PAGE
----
5. Implement Cost Management: Use the insights from cost calculations to manage your inventory. Happy hour food menu prices should reflect these insights. Key metrics to track includes liquor pricing and liquor pours.
  6. Limit Free Drinks: Providing free drinks should be limited as these costs include tangible expenses that affect overall profitability. Use it to manage your overall cost structure effectively.

How Do I Manage Liquor Costs in Bookkeeping?

How Should I Track Liquor Purchases in Bookkeeping?

Record the cost of all liquor inventory as part of your bookkeeping process. Keeping accurate records of your opening inventory and subsequent purchases helps maintain an understanding of your liquor cost.

Why Is Tracking Liquor Sales Important?

Recording revenue from all liquor sales is equally important. This data provides a clear picture of how much you are making from each liquor item sold and helps you manage your business priorities in the restaurant industry.

Why Should I Regularly Analyze Data For Bookkeeping?

Regularly analyzing your data allows you to identify trends and areas for improvement. It helps ensure your restaurant is profitable by providing insights into tangible cost savings and spotting any issues early on.

Why Should I Reconcile Inventory?

Ensuring physical inventory matches book inventory is integral for accurate bookkeeping. This practice, also known as a bottle book, helps you spot discrepancies and protect your franchise players by maintaining accurate stock levels.

How Are Liquor Costs Recorded in Financial Statements?

Cost of Goods Sold (COGS)

Record liquor costs under the Cost of Goods Sold (COGS) on your income statement. This includes all costs associated with purchasing and maintaining your liquor inventory. Understanding the liquor cost formula helps in accurately calculating these expenses.


Record liquor inventory as a current asset on the balance sheet. Calculate COGS using the liquor cost formula: beginning inventory + purchases - ending inventory. This amount is then transferred to the income statement. Accurate inventory tracking is beneficial for restaurant operators.


Log all liquor purchases in your accounting system as they occur. This ensures an accurate record of expenses and helps track spending trends over time. Regularly look at the liquor cost to manage your finances effectively.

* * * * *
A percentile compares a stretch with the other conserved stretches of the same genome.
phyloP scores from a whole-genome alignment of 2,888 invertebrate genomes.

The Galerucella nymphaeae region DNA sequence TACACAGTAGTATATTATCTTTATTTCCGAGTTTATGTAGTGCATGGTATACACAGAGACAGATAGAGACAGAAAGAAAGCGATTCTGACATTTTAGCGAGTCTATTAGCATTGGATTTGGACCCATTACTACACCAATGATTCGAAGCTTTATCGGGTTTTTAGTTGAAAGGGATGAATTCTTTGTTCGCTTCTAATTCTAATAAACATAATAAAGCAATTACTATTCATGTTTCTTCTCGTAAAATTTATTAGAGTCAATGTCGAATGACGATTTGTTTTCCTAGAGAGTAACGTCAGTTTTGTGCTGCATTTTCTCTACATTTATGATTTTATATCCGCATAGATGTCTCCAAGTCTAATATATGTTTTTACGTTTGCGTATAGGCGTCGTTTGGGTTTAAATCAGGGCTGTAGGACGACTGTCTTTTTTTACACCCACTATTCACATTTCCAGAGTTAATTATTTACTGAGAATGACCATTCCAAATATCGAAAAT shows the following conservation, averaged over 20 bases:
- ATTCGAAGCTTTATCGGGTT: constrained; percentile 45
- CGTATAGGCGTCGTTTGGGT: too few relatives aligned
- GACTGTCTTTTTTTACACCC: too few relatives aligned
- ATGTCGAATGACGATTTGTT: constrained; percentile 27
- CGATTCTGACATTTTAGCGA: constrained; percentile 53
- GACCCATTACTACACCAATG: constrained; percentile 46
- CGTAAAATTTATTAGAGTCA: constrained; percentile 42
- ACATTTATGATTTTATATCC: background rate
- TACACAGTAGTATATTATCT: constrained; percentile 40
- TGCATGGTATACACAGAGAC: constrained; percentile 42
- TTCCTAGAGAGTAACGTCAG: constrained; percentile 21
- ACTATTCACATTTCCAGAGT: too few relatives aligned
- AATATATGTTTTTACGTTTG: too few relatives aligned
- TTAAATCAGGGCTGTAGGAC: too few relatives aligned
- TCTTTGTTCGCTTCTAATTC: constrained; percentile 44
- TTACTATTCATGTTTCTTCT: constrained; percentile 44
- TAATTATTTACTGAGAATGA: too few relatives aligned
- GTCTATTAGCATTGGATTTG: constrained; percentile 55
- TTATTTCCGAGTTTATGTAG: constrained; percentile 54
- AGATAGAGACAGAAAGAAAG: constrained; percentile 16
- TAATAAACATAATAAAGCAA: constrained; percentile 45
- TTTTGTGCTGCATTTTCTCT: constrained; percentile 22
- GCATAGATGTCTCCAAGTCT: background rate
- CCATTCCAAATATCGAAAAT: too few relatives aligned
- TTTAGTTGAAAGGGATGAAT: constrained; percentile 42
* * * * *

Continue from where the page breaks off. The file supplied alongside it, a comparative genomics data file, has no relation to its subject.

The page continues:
Sales Revenue

Record revenue from liquor sales on the income statement. This figure, combined with COGS, helps calculate the liquor cost percentage, providing insights into the profitability of your bar or restaurant liquor operations.


Adjust records for discrepancies found during inventory counts, such as spillage, theft, or other losses. Regular adjustments are part of best practices for managing liquor, ensuring your financial statements reflect true costs and helping to manage the gross margin.

What Are Common Challenges and Solutions Of Managing Liquor Costs?

Inaccurate Inventory Records

Use inventory management software to maintain accurate and up-to-date records. This helps in understanding your liquor cost and maintaining proper inventory levels.

Theft and Pilferage

Implement security measures like surveillance cameras and regular audits for theft prevention behind the bar. Regular checks help in identifying issues early and maintaining control over liquor items.

Over-pouring by Bartenders

Conduct regular training sessions for bartenders to emphasize portion control. Use measuring tools to ensure each drink is delivered as specified. This controls costs and ensures consistency in the beverages assigned to a liquor sales category.

Key Takeaways

  1. Track Inventory: Regularly count all liquor stock to know that for every drink served, you have an accurate inventory.
  2. Calculate COGS: Use the formula: (Beginning Inventory + Purchases - Ending Inventory) to determine the cost of the goods.
  3. Determine Sales: Record total liquor sales accurately to answer “what’s your beverage cost".
  4. Pour Cost Formula: Use (COGS / Total Sales) x 100 to find pour cost percentage and understand how to calculate it.
  5. Monitor Waste: Track spillage and over-pouring to get data insights into tangible cost.
  6. Adjust Pricing: Set prices to ensure you pay for the liquor and maintain a healthy profit margin, ensuring each drink is significantly profitable.

How can Taxfyle help?

Finding an accountant to manage your bookkeeping and file taxes is a big decision. Luckily, you don't have to handle the search on your own.

At Taxfyle, we connect small businesses with licensed, experienced CPAs or EAs in the US. We handle the hard part of finding the right tax professional by matching you with a Pro who has the right experience to meet your unique needs and will manage your bookkeeping and file taxes for you.

Legal Disclaimer

Tickmark, Inc. and its affiliates do not provide legal, tax or accounting advice. The information provided on this website does not, and is not intended to, constitute legal, tax or accounting advice or recommendations. All information prepared on this site is for informational purposes only, and should not be relied on for legal, tax or accounting advice. You should consult your own legal, tax or accounting advisors before engaging in any transaction. The content on this website is provided “as is;” no representations are made that the content is error-free.

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June 5, 2024


Ralph Carnicer, CPA

Ralph Carnicer, CPA